“Master of Ceremonies”: The World of Peter Biggs in Civil War–Era Los Angeles

This latest issue of the Western Historical Quarterly includes an article that I co-wrote with Professor Kendra Fields of Tufts University on Peter Biggs, a free African American man in 1850s and 1860s Los Angeles whose little-known biography illuminates a forgotten moment in the temporal and spatial history of American racial construction.

The former slave Biggs was arrested in Los Angeles for celebrating President Lincoln's assassination. He later described himself as the "The Black Democrat" in advertisements. Source: “Barber Shop and Bath House,” Los Angeles Weekly Republican, 14 December 1867.  

The former slave Biggs was arrested in Los Angeles for celebrating President Lincoln's assassination. He later described himself as the "The Black Democrat" in advertisements. Source: “Barber Shop and Bath House,” Los Angeles Weekly Republican, 14 December 1867.

 

Biggs was the subject of writings by William Tecumseh Sherman as well as three prominent diarists and memoirists of early Southern California. Newspapers verify his arrest for celebrating Lincoln’s assassination, and these same papers contain many advertisements for his barbershop and bath house. He was also party to a court martial, two civil cases, and one murder trial. Yet, while scholars of nineteenth-century California and the black West have made regular note of Biggs’s presence, none have mined the wealth of articles, court records, and other archival sources available on his life. 

Over the course of two decades in California, Biggs held numerous positions and identities—from enslaved soldier of the U.S.-Mexican War to free African American barber, from “Don Pedro,” the “Master of Ceremonies,” to “the Black Democrat.” Like most other ex-slaves throughout the antebellum United States, Biggs’s precarious experience of freedom was highly contingent upon kinship connections and social and economic networks. But Biggs’s experience was also shaped by geography—the collision of South and West that characterized Civil War–era Los Angeles. Our article suggests that Biggs’s economic and political capacity in slavery and freedom in the West depended upon his ability to mobilize his longstanding connection to and understanding of proslavery Southerners and the U.S. South.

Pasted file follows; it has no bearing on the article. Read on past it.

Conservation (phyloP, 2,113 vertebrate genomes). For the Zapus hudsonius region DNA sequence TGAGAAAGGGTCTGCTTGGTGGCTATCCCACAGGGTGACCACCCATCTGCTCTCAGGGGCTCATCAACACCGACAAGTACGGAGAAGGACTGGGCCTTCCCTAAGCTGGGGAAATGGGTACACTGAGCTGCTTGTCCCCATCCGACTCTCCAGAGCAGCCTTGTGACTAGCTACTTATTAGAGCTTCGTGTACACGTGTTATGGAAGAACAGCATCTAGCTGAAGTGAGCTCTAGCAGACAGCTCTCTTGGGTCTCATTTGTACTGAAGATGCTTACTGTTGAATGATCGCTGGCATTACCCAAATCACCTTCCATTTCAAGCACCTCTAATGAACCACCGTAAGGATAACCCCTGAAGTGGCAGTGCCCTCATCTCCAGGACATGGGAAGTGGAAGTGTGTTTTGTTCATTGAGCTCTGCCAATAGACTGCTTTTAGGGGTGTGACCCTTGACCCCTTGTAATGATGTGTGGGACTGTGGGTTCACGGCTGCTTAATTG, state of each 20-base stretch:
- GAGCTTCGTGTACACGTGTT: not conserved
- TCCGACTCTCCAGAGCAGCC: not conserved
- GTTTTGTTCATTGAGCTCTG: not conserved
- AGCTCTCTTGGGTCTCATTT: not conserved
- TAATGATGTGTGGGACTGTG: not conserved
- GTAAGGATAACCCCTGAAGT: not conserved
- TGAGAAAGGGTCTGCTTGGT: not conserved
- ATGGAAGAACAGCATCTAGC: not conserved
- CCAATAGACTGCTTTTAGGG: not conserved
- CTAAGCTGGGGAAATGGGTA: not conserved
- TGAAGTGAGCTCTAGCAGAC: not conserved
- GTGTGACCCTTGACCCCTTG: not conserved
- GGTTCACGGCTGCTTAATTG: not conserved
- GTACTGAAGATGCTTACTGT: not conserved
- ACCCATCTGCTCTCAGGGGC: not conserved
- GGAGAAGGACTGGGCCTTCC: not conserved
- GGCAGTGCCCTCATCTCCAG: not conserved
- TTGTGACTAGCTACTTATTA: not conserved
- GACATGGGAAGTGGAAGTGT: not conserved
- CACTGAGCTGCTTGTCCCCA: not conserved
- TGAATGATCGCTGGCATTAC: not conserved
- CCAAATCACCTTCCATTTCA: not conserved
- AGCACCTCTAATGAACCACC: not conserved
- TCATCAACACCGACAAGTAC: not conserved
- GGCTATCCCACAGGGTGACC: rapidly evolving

You can read the full article here.

Deep LA: A UCLA/USC Graduate History Conference

Attendance on both days is free and open to the public! No reservation needed!

  1. Friday 10/2 (3-6) UCLA History Department conference room, Bunche Hall 6275
  2. Saturday 10/3 (8:30-5) Huntington Library, Ahmanson Classroom, Brody Botanical Center

Conference description and full schedule

Deep L.A. Conference Organizers
Celeste Menchaca, USC Department of American Studies and Ethnicity
Daniel Lynch, UCLA Department of History
Max Baumgarten, UCLA Department of History
Ryan Fukumori, 
USC Department of American Studies and Ethnicity

LA’s Connection to Gettysburg

Before he was a hero at Gettysburg, Winfield S. Hancock served as the Army Quartermaster in Los Angeles in 1861. While warning of a potential secessionist uprising in Southern California, Hancock allowed Southern-born officers to slip away to join the Confederacy. 

Before he was a hero at Gettysburg, Winfield S. Hancock served as the Army Quartermaster in Los Angeles in 1861. While warning of a potential secessionist uprising in Southern California, Hancock allowed Southern-born officers to slip away to join the Confederacy. 

As we witness a turning point in popular opinion regarding the Confederate battle flag, today is a good day to remember the military turning point for the Confederacy itself. The Battle of Gettysburg began exactly 152 years ago on July 1, 1863. Over the course of three days, Union forces fighting in and around Gettysburg, Pennsylvania, turned back a daring northern offensive that the Confederates would never be able to repeat.

General Winfield S. Hancock was instrumental in holding the Union line at Gettysburg, and his war hero status would lead to his nomination as the Democratic Party presidential candidate in 1880. At the outset of the war, Hancock was stationed in California. Writing from Los Angeles in 1861, he warned a superior in San Francisco about the risk of a Southern California uprising, which he feared might start with pro-Confederate Anglo Americans before spreading to native-born, Spanish-surnamed Californios. “When once a revolution commences,” he wrote, “the masses of the native population will act.” Although concerned about the possibility of a local “revolution,” the staunch Unionist with pro-slavery views did nothing to stop his fellow officers from leaving Los Angeles to join the Southern rebellion. According to the memoir of his wife, Almira, the Hancocks actually hosted “a never-to-be-forgotten evening” to say goodbye to those officers before they started “upon their overland trip to the South.” The guests, she recalled, included the soon-to-be Confederate General Albert Sidney Johnston as well as three men later “killed in front of General Hancock’s troops” at Gettysburg.

In this interview for KPCC’s Air Talk, which aired on July 3, 2013, during the 150th anniversary of Gettysburg, UCLA Professor Joan Waugh and I discuss the battle and Southern California’s Civil War connections. Unfortunately for us, history intervened that day and the host had to break away mid-interview to cover the ouster of Egyptian President Mohamed Morsi. Professor Waugh discusses the significance of Gettysburg in the first part of the recording. My discussion of Civil War California can be found at 6:15 and again at 13:55.